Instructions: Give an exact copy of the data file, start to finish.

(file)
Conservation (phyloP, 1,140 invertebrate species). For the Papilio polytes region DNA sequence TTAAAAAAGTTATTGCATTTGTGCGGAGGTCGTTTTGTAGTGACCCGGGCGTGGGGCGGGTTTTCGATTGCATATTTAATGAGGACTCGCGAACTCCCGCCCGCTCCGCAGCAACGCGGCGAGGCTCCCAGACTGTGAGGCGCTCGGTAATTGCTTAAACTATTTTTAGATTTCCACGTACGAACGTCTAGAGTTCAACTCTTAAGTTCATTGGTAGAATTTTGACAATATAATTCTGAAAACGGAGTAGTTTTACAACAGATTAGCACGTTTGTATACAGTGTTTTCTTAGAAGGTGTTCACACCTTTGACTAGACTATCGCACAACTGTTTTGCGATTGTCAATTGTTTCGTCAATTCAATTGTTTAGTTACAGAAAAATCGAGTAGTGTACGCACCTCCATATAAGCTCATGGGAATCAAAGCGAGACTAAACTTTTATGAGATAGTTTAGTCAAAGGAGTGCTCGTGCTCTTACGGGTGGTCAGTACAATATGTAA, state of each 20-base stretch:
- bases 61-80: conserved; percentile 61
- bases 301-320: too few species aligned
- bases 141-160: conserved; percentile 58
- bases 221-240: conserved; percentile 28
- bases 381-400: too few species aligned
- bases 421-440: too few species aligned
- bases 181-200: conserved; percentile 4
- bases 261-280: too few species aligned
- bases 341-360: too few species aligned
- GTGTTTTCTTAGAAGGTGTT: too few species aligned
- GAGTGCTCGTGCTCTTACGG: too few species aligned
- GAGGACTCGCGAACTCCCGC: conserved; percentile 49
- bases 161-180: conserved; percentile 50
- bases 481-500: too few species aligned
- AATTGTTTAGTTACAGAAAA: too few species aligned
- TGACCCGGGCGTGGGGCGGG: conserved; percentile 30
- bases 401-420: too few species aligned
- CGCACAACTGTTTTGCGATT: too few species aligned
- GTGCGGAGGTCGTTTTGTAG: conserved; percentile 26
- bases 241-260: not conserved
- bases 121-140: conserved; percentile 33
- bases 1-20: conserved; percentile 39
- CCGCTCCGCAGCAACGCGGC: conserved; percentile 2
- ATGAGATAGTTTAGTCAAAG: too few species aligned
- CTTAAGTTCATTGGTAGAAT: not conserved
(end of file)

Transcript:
Conservation (phyloP, 1,140 invertebrate species). For the Papilio polytes region DNA sequence TTAAAAAAGTTATTGCATTTGTGCGGAGGTCGTTTTGTAGTGACCCGGGCGTGGGGCGGGTTTTCGATTGCATATTTAATGAGGACTCGCGAACTCCCGCCCGCTCCGCAGCAACGCGGCGAGGCTCCCAGACTGTGAGGCGCTCGGTAATTGCTTAAACTATTTTTAGATTTCCACGTACGAACGTCTAGAGTTCAACTCTTAAGTTCATTGGTAGAATTTTGACAATATAATTCTGAAAACGGAGTAGTTTTACAACAGATTAGCACGTTTGTATACAGTGTTTTCTTAGAAGGTGTTCACACCTTTGACTAGACTATCGCACAACTGTTTTGCGATTGTCAATTGTTTCGTCAATTCAATTGTTTAGTTACAGAAAAATCGAGTAGTGTACGCACCTCCATATAAGCTCATGGGAATCAAAGCGAGACTAAACTTTTATGAGATAGTTTAGTCAAAGGAGTGCTCGTGCTCTTACGGGTGGTCAGTACAATATGTAA, state of each 20-base stretch:
- bases 61-80: conserved; percentile 61
- bases 301-320: too few species aligned
- bases 141-160: conserved; percentile 58
- bases 221-240: conserved; percentile 28
- bases 381-400: too few species aligned
- bases 421-440: too few species aligned
- bases 181-200: conserved; percentile 4
- bases 261-280: too few species aligned
- bases 341-360: too few species aligned
- GTGTTTTCTTAGAAGGTGTT: too few species aligned
- GAGTGCTCGTGCTCTTACGG: too few species aligned
- GAGGACTCGCGAACTCCCGC: conserved; percentile 49
- bases 161-180: conserved; percentile 50
- bases 481-500: too few species aligned
- AATTGTTTAGTTACAGAAAA: too few species aligned
- TGACCCGGGCGTGGGGCGGG: conserved; percentile 30
- bases 401-420: too few species aligned
- CGCACAACTGTTTTGCGATT: too few species aligned
- GTGCGGAGGTCGTTTTGTAG: conserved; percentile 26
- bases 241-260: not conserved
- bases 121-140: conserved; percentile 33
- bases 1-20: conserved; percentile 39
- CCGCTCCGCAGCAACGCGGC: conserved; percentile 2
- ATGAGATAGTTTAGTCAAAG: too few species aligned
- CTTAAGTTCATTGGTAGAAT: not conserved